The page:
Novelist Dave Cole joins me today to chat about his new young adult paranormal, The Window.
Dave is from St. Louis and has a degree in Computer Science. He is the author of The Math Kids series for middle grade readers. When he is not designing data center management software, he is usually reading, writing, or coaching elementary school math teams. He loves writing and his wife loves that he has found a hobby that doesn’t cost money!
Welcome, Dave. Please tell us about your current release.
A dark window to the future…
Everything changed the day Brian Bingham looked out the attic window and saw something that wouldn’t happen for another week. Through a mysterious window no one else can see, Brian gains a portal into the future. But the future is not always something he wants to see.
Brian has enough troubles in the present without worrying about the future. His parents are constantly fighting, his grades are plummeting, and his new relationship with Charlotte, a girl way out of his league, is in jeopardy.
When the window accurately predicts his best friend’s brutal death, it becomes a battle between him and the window. It’s Brian the window wants, offering him an escape from everything. But the escape might be permanent…
What inspired you to write this book?
My office window looks out on the street in front of my house. One day I heard the screech of brakes and looked up just in time to see a car barely miss hitting a kid riding his bike. That got me thinking about what would have happened if the car hadn’t missed, which led me to thinking about having the power to change what I just saw. That thought stuck in my head for months and I finally began to write a story about a window that allowed a boy to see into the future. When he sees his best friend hit by a car, is there a way to stop it from happening?
Excerpt from The Window:
I was fifteen when I saw my best friend die. Although, if I think about it, I was fourteen when I saw him die the first time. Time had a way of confusing me that year. Ever since I’ve looked at past and present with a jaundiced eye. What is now and what is then? The one thing I’m certain about is that the worst year of my life started on December 16th, even though the bad stuff didn’t happen until the next year. I’m certain of the date, because that’s when I discovered the window.
What exciting story are you working on next?
I just completed An Encrypted Clue, book 4 in The Math Kids series. It is scheduled for publication in April of 2021. An Incorrect Solution, book 5 in the series, is almost ready for editing and will be published in October of 2021.
I’m also working on a book tentatively entitled Three Weeks in October. It is about a man whose only relationship with his father revolves around baseball. As his father lies dying in a hospice, the man learns there are events in his father’s life he has never heard about, including him killing a man. The son must dive into his family’s troubled past to unravel the mystery.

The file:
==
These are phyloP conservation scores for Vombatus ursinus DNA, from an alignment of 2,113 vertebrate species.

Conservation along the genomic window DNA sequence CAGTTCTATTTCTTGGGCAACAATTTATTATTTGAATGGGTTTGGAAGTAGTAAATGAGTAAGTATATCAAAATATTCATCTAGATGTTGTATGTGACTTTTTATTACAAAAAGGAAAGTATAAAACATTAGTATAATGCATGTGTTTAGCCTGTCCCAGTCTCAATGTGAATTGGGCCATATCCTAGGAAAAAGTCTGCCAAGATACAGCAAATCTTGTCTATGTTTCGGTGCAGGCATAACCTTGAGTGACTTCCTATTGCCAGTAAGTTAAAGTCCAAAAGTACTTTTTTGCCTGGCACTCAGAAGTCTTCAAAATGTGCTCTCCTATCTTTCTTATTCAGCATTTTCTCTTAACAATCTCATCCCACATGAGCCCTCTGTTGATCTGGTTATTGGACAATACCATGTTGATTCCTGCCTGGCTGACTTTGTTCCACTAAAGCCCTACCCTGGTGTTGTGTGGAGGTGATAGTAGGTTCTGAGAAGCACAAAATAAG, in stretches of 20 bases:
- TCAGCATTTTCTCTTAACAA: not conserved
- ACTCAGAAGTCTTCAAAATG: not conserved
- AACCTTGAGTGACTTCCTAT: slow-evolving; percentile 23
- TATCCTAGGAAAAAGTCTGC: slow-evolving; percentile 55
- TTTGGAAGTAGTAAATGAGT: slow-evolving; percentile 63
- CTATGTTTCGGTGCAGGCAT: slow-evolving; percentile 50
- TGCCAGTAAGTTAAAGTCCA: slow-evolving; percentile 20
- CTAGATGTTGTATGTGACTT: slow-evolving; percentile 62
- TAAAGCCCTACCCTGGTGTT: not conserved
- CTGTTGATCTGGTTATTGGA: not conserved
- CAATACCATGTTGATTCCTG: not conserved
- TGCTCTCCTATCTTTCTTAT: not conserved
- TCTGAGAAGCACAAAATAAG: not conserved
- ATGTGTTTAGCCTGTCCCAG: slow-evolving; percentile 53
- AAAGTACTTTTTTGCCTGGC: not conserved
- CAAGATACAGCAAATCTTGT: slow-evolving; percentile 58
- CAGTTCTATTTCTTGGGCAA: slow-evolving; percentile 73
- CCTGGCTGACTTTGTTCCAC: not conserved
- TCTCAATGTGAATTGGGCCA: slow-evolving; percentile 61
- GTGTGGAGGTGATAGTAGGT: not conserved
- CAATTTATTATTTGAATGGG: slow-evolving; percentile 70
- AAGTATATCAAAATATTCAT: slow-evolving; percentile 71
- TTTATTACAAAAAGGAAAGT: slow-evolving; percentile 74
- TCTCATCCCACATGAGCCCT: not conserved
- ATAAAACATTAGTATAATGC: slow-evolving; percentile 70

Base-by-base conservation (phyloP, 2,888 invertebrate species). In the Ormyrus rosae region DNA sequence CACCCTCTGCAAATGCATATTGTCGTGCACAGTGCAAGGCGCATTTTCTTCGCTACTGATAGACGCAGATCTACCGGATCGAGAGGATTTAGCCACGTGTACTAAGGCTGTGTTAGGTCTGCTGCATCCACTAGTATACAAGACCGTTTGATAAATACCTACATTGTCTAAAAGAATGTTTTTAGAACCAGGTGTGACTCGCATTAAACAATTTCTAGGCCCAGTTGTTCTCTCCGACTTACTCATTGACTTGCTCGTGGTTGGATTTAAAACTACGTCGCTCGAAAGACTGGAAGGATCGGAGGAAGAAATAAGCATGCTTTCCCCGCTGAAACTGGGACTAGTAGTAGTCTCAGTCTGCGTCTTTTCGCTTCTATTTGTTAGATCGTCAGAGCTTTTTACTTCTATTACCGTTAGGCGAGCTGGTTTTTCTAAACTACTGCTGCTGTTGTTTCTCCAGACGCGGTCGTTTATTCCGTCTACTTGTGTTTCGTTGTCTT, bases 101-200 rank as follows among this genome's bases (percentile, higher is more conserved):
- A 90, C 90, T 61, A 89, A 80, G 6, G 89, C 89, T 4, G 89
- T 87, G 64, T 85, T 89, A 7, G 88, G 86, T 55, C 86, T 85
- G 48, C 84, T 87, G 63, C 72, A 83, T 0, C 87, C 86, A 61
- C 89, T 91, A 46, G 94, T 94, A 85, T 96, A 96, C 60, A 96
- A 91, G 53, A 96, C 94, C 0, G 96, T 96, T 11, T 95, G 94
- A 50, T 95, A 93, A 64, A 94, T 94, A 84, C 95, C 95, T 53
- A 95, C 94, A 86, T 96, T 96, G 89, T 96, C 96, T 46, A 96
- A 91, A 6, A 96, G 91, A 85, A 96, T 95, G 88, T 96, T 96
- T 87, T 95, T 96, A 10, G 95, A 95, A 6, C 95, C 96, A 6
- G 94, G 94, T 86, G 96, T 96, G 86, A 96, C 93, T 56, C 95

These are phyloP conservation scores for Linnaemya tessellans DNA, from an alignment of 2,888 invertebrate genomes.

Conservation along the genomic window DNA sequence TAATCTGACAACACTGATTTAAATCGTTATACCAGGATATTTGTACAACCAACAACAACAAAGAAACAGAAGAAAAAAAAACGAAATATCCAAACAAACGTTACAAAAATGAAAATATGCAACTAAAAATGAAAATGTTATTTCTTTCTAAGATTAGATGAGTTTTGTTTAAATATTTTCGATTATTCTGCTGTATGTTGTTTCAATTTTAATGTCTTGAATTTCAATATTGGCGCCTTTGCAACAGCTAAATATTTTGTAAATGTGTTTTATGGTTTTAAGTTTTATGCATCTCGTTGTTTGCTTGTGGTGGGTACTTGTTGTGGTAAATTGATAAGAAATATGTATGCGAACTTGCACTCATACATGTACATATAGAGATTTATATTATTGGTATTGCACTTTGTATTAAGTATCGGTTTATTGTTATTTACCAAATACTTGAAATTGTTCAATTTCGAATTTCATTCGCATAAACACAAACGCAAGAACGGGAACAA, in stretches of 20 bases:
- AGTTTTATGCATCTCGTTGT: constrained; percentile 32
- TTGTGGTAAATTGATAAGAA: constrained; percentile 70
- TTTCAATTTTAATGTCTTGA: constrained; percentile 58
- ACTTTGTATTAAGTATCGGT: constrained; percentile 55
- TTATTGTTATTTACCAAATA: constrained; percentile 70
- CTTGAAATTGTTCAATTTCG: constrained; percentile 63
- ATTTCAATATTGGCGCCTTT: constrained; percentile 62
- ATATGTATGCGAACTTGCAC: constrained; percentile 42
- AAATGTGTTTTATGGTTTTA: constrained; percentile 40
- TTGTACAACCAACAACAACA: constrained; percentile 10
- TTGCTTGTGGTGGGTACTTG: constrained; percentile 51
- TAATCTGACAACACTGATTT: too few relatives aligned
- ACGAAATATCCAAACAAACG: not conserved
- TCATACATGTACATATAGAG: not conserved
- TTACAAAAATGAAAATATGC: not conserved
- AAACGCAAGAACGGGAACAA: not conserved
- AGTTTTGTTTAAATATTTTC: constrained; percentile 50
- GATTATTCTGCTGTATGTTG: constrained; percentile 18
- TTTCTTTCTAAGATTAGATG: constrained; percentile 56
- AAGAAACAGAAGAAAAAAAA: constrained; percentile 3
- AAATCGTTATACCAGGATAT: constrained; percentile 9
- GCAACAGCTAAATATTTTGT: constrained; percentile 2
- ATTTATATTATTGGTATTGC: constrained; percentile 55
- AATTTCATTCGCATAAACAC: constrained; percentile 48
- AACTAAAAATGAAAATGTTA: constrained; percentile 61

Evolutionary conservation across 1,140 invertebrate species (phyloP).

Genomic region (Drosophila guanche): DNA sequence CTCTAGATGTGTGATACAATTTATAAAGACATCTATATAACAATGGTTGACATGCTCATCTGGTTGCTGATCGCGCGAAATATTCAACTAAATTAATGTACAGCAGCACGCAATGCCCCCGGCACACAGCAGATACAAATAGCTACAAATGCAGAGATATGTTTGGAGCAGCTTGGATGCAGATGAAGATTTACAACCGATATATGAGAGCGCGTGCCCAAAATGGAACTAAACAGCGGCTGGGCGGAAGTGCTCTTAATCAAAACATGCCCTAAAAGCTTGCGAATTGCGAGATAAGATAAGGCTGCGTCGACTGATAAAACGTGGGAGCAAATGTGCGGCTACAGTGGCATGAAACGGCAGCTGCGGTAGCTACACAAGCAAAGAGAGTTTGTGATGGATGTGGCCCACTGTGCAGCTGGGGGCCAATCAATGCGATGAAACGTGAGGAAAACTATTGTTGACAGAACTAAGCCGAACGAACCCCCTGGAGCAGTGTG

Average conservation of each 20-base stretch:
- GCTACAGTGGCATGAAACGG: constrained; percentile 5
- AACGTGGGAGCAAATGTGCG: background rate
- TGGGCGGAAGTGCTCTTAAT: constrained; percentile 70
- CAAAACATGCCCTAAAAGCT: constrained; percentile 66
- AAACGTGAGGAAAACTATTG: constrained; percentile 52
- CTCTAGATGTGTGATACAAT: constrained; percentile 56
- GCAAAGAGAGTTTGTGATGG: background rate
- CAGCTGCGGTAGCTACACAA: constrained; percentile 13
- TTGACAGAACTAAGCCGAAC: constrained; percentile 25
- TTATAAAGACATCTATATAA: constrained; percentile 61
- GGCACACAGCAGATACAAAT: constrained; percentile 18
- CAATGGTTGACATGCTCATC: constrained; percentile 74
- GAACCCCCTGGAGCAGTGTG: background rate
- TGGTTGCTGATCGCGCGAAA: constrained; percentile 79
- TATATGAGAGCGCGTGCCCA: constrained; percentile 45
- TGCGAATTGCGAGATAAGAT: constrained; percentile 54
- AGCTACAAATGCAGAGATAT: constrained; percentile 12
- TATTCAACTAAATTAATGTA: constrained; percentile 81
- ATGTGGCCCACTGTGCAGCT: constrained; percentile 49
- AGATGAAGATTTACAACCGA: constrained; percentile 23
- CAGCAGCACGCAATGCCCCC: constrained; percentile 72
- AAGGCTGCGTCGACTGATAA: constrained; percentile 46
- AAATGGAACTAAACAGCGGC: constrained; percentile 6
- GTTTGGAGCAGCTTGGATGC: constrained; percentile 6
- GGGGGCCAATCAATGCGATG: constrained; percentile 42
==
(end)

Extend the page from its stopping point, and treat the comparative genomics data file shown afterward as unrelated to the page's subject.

When did you first consider yourself a writer?
I’ve always love to write. I’ve won some short story writing competitions and have written more than a dozen plays which have been performed locally. I’ve also written a number of technical articles in magazines. I still didn’t consider myself a writer.
I wrote three middle grade books before a co-worker convinced me I should try to get them published. It only dawned on me that I might be a writer when I signed the book contract for the first three books in the series.
Do you write full-time? If so, what’s your work day like? If not, what do you do other than write and how do you find time to write?
I’m not a full-time writer (although I hope to do that at some point). I work for the largest social network company in the world. I lead a team that develops data center management software for their data centers around the world. It’s a technical role that doesn’t allow me much time to exercise the creative side of my brain, so writing is a great release for me. I sometimes write early in the morning, sometimes after work, and almost always find some blocks of time on the weekends.
What would you say is your interesting writing quirk?
I never know how my book is going to end until I get to the end. Some writers plot out the entire book and then write it. I start with a general concept but I’m not sure where it’s going to lead me until I get there. The Window took me down several paths I never planned to traverse and is probably a better book as a result. I never go back and read what I’ve written until some time has passed. It allows me to review my work as a reader instead of a writer. I must confess that I don’t always recognize what I’ve written, and I’ve found those sections are usually my best writing.
As a child, what did you want to be when you grew up?
As an avid reader (I still try to read 50 books or more each year), I always wanted to be an author. As a backup plan, I studied mechanical engineering, math, and computer science, never dreaming I would somehow circle back to my first love. It’s funny that it took math to bring me back to writing.
Anything additional you want to share with the readers?
I think there are stories that need to be told, whether it is a mysterious window in an attic, kids using their math skills to solve mysteries, or a man reconnecting with his father as he dies. In the end, it doesn’t matter if no one reads these tales. The story tells itself—in many ways the writer is only the conduit. That sounds much deeper than it really is. My point is that I write what I would like to read.
Thanks for joining me today, Dave.